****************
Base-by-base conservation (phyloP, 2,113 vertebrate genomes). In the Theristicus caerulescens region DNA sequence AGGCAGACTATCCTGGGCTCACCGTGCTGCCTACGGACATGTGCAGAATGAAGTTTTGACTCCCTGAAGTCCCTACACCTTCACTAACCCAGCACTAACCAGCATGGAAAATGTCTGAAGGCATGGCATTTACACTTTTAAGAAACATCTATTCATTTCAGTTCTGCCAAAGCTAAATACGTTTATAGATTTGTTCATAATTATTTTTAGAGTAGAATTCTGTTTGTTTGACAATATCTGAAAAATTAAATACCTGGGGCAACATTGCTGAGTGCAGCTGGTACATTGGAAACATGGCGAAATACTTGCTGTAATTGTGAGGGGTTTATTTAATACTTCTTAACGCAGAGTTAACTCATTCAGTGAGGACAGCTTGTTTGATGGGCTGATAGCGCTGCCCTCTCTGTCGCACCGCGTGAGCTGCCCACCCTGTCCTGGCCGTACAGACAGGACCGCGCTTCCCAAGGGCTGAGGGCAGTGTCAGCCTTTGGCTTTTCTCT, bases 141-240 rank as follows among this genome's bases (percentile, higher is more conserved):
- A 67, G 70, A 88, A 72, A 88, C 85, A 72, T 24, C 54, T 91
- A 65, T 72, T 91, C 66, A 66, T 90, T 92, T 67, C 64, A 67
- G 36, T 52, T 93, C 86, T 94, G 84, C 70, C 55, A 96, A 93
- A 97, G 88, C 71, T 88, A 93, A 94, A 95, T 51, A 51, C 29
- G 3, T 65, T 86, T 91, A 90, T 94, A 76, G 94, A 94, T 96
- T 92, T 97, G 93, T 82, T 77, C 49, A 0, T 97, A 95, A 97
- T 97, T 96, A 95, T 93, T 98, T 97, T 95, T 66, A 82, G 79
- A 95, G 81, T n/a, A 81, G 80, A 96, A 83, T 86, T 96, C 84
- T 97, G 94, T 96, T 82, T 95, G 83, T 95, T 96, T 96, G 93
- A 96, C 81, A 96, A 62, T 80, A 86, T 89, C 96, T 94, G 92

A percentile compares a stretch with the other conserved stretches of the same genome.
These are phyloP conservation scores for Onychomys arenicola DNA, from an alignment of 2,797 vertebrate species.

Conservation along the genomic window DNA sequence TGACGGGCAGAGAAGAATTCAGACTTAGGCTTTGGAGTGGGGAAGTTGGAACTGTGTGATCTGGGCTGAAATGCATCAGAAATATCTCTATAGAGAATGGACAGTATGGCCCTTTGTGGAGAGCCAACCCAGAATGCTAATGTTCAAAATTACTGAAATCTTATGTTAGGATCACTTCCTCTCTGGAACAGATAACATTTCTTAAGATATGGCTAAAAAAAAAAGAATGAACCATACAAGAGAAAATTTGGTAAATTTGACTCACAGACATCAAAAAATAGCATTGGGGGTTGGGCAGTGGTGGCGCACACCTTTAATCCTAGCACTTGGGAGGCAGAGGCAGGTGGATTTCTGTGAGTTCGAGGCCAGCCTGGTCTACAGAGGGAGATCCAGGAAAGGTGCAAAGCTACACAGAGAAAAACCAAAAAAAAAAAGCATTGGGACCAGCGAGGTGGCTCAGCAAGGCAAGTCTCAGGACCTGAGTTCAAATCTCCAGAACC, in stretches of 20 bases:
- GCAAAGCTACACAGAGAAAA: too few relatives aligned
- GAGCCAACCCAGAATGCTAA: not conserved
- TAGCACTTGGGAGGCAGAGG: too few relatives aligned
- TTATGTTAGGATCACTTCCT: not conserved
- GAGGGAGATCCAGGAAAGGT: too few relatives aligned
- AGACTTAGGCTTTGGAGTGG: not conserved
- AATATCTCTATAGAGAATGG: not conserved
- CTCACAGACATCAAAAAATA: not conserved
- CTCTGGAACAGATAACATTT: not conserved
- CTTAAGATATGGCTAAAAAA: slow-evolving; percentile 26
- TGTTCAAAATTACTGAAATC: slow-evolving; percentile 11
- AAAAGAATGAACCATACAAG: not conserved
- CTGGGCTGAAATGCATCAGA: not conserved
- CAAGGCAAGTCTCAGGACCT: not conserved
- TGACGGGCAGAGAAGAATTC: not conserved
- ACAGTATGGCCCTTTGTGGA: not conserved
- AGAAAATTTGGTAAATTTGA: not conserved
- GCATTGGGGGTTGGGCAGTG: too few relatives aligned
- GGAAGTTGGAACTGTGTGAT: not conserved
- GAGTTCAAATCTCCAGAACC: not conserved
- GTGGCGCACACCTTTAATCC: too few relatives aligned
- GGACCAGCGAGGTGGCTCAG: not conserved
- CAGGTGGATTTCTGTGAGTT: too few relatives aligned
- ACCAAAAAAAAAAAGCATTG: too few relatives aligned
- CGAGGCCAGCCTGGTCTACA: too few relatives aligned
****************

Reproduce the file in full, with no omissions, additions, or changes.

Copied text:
Base-by-base conservation (phyloP, 2,113 vertebrate genomes). In the Theristicus caerulescens region DNA sequence AGGCAGACTATCCTGGGCTCACCGTGCTGCCTACGGACATGTGCAGAATGAAGTTTTGACTCCCTGAAGTCCCTACACCTTCACTAACCCAGCACTAACCAGCATGGAAAATGTCTGAAGGCATGGCATTTACACTTTTAAGAAACATCTATTCATTTCAGTTCTGCCAAAGCTAAATACGTTTATAGATTTGTTCATAATTATTTTTAGAGTAGAATTCTGTTTGTTTGACAATATCTGAAAAATTAAATACCTGGGGCAACATTGCTGAGTGCAGCTGGTACATTGGAAACATGGCGAAATACTTGCTGTAATTGTGAGGGGTTTATTTAATACTTCTTAACGCAGAGTTAACTCATTCAGTGAGGACAGCTTGTTTGATGGGCTGATAGCGCTGCCCTCTCTGTCGCACCGCGTGAGCTGCCCACCCTGTCCTGGCCGTACAGACAGGACCGCGCTTCCCAAGGGCTGAGGGCAGTGTCAGCCTTTGGCTTTTCTCT, bases 141-240 rank as follows among this genome's bases (percentile, higher is more conserved):
- A 67, G 70, A 88, A 72, A 88, C 85, A 72, T 24, C 54, T 91
- A 65, T 72, T 91, C 66, A 66, T 90, T 92, T 67, C 64, A 67
- G 36, T 52, T 93, C 86, T 94, G 84, C 70, C 55, A 96, A 93
- A 97, G 88, C 71, T 88, A 93, A 94, A 95, T 51, A 51, C 29
- G 3, T 65, T 86, T 91, A 90, T 94, A 76, G 94, A 94, T 96
- T 92, T 97, G 93, T 82, T 77, C 49, A 0, T 97, A 95, A 97
- T 97, T 96, A 95, T 93, T 98, T 97, T 95, T 66, A 82, G 79
- A 95, G 81, T n/a, A 81, G 80, A 96, A 83, T 86, T 96, C 84
- T 97, G 94, T 96, T 82, T 95, G 83, T 95, T 96, T 96, G 93
- A 96, C 81, A 96, A 62, T 80, A 86, T 89, C 96, T 94, G 92

A percentile compares a stretch with the other conserved stretches of the same genome.
These are phyloP conservation scores for Onychomys arenicola DNA, from an alignment of 2,797 vertebrate species.

Conservation along the genomic window DNA sequence TGACGGGCAGAGAAGAATTCAGACTTAGGCTTTGGAGTGGGGAAGTTGGAACTGTGTGATCTGGGCTGAAATGCATCAGAAATATCTCTATAGAGAATGGACAGTATGGCCCTTTGTGGAGAGCCAACCCAGAATGCTAATGTTCAAAATTACTGAAATCTTATGTTAGGATCACTTCCTCTCTGGAACAGATAACATTTCTTAAGATATGGCTAAAAAAAAAAGAATGAACCATACAAGAGAAAATTTGGTAAATTTGACTCACAGACATCAAAAAATAGCATTGGGGGTTGGGCAGTGGTGGCGCACACCTTTAATCCTAGCACTTGGGAGGCAGAGGCAGGTGGATTTCTGTGAGTTCGAGGCCAGCCTGGTCTACAGAGGGAGATCCAGGAAAGGTGCAAAGCTACACAGAGAAAAACCAAAAAAAAAAAGCATTGGGACCAGCGAGGTGGCTCAGCAAGGCAAGTCTCAGGACCTGAGTTCAAATCTCCAGAACC, in stretches of 20 bases:
- GCAAAGCTACACAGAGAAAA: too few relatives aligned
- GAGCCAACCCAGAATGCTAA: not conserved
- TAGCACTTGGGAGGCAGAGG: too few relatives aligned
- TTATGTTAGGATCACTTCCT: not conserved
- GAGGGAGATCCAGGAAAGGT: too few relatives aligned
- AGACTTAGGCTTTGGAGTGG: not conserved
- AATATCTCTATAGAGAATGG: not conserved
- CTCACAGACATCAAAAAATA: not conserved
- CTCTGGAACAGATAACATTT: not conserved
- CTTAAGATATGGCTAAAAAA: slow-evolving; percentile 26
- TGTTCAAAATTACTGAAATC: slow-evolving; percentile 11
- AAAAGAATGAACCATACAAG: not conserved
- CTGGGCTGAAATGCATCAGA: not conserved
- CAAGGCAAGTCTCAGGACCT: not conserved
- TGACGGGCAGAGAAGAATTC: not conserved
- ACAGTATGGCCCTTTGTGGA: not conserved
- AGAAAATTTGGTAAATTTGA: not conserved
- GCATTGGGGGTTGGGCAGTG: too few relatives aligned
- GGAAGTTGGAACTGTGTGAT: not conserved
- GAGTTCAAATCTCCAGAACC: not conserved
- GTGGCGCACACCTTTAATCC: too few relatives aligned
- GGACCAGCGAGGTGGCTCAG: not conserved
- CAGGTGGATTTCTGTGAGTT: too few relatives aligned
- ACCAAAAAAAAAAAGCATTG: too few relatives aligned
- CGAGGCCAGCCTGGTCTACA: too few relatives aligned